IndieBerlin talks to Jordanian-born multitalented Zazuka

by | indieBerlin

Based in Berlin, Zazuka sings in both Arabic and English. She describes her music as “intercultural chamber pop”. Besides being a singer/songwriter/pianist, she also composes film music.

indieBerlin: Tell us a little bit about your musical background.

zazuka: I am classically trained but since tearing of those classical trainers I have run barefoot through vast musical landscapes. I’ve played in folk, pop, rock, sufi, neo-classical, reggae, gnawa bands/ensembles and all those styles influence my music-making approach. Based out of Jordan in the 2000s, touring the Middle East, I picked up a lot of heritage from Egyptian and Lebanese musicians who taught me their songs. In Germany, I started film scoring and slowly came back to playing original music live in the past couple of years. Here in Berlin, there are so many amazing jazz and world-fusion musicians to collaborate with so that’s what I am doing now: opening up to even more styles.

indieBerlin: How did you come up with the name?

zazuka: It’s a name my friends used to store my contact details on their phones. Basically, a simplified version of my first initial and last name combined. Apparently, it is also a boy’s nickname in Georgia and my artist page keeps getting tagged in Georgian baby photos. Now whenever I am playing in a duo, trio or quartet, I just add a “Z” to everything so we become “Zazuka Zuo”, “Zazuka Quarzett” etc…


indieBerlin: How does the songwriting process work for you/in your band?

zazuka: with songwriting, it can go two ways for me. The first is, I have a motif that I play on loop on the piano and start singing on top of, then I refine the lyrics. The second is, I have a text expressing something I want to say and I repeat it spoken-word style, then I figure out a rhythmic cycle to suit it. That forms the skeleton of the song. The chords and melody come later – like the skin and dress that give it a final shape and color. In the band context, I arrange the song according to who is playing it with me as I play in different combos. The musicians also add so much through their interpretation.

You could describe the subject matter of the lyrics, but the music has to be felt.

indieBerlin: If you had to describe your music to a deaf person, what would you say?

zazuka: I would say a hearing-impaired person needs to feel the vibrations because it is hard enough to describe my music to a person of hearing in words. You could describe the subject matter of the lyrics, but the music has to be felt. It may make them sway their hips or it may make their head spin.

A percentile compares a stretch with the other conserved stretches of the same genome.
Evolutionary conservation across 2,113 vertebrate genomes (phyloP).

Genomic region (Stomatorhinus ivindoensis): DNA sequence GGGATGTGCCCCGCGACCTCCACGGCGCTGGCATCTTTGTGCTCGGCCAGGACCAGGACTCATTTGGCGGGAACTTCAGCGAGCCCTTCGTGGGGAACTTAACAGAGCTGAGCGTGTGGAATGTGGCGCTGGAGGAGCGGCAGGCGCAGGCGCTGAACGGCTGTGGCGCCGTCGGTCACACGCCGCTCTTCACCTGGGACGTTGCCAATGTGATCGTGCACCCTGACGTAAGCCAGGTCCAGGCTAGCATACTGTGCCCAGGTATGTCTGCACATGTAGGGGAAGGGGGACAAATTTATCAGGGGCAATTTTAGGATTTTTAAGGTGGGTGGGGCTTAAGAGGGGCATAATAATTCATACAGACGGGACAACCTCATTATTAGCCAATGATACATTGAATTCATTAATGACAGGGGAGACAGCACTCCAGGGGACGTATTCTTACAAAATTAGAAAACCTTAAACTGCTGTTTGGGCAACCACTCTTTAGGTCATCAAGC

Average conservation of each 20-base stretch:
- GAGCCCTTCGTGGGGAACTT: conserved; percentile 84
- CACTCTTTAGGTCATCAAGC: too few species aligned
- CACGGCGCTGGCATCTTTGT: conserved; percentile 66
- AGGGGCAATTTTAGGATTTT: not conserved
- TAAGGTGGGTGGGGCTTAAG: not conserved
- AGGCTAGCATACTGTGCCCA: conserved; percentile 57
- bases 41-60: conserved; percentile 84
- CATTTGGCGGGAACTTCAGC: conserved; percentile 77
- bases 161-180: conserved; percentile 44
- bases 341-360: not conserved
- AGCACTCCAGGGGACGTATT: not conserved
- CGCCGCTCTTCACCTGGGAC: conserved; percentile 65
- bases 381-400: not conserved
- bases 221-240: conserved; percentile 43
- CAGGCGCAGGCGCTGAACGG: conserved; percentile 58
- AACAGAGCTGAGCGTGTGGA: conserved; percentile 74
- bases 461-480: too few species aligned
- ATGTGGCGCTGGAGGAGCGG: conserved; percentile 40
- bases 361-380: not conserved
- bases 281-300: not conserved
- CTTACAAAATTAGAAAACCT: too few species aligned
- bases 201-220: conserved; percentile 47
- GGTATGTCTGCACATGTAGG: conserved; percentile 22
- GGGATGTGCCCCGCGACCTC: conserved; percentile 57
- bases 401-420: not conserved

indieBerlin: If your music was a movie, which genre would it be in?

zazuka: psycho-thriller. I would love to score a science-fiction or a horror movie, too.

real people’s life stories, my own experiences and human relations in general

indieBerlin: Where do you get your inspiration from?

zazuka: for my songs: real people’s life stories, my own experiences and human relations in general – especially what goes on underneath the surface. If I’m writing for a film, obviously, the images will influence me and I ask the director for a playlist/moodboards that we can draw inspiration from.


indieBerlin: What was the last concert you went to?

zazuka: Shine. An Italian duo who are releasing their debut next year. They were on their warm-up tour and stopped in Berlin and I was luckily in the venue that night, for another reason, and I decided to stay. I was blown away by the musicality, the layers of sound textures and the beauty of the simply sung yet profound lyrics. Highly recommended.

indieBerlin: What was the nicest compliment you once got?

zazuka: That I made someone see how beautiful Arabic and Turkish can sound. I really loved that compliment because I think there is a certain picture in the mass media of Arabs/Turks and I think it’s so cool that in my own way, through using the beauty of the languages, I can fight the lying media conglomerates who want to divide people.

I think there are enough “Despacito” versions in the world already

indieBerlin: How do you feel about covering a song?

zazuka: my sister keeps telling me I should cover songs for more exposure as a songwriter. I definitely do interpret other people’s material and enjoy that, but I usually either take a piece that a bandmate has written or an obscure piece no one has heard of because I think there are enough “Despacito” versions in the world already. I am toying with the idea of playing some more well-known jazz standards and trip-hop pieces.

indieBerlin: Do you prefer to play big festivals/stages or smaller club gigs?

zazuka: Both are cool in their own way. In the Middle East, I played bigger theatres and outdoor venues as a pianist/keyboardist. I especially miss playing in a Roman amphitheater under the summer night sky in my hometown, Amman. In Germany, I’ve been trying to establish a very unique style so I’ve been playing lots of smaller, more intimate venues, and there is more personal contact when I am singing in my mother tongue and people who understand it or not are both listening very intently. It’s very focused, and also fun because people approach me after the show and we have interesting conversations.

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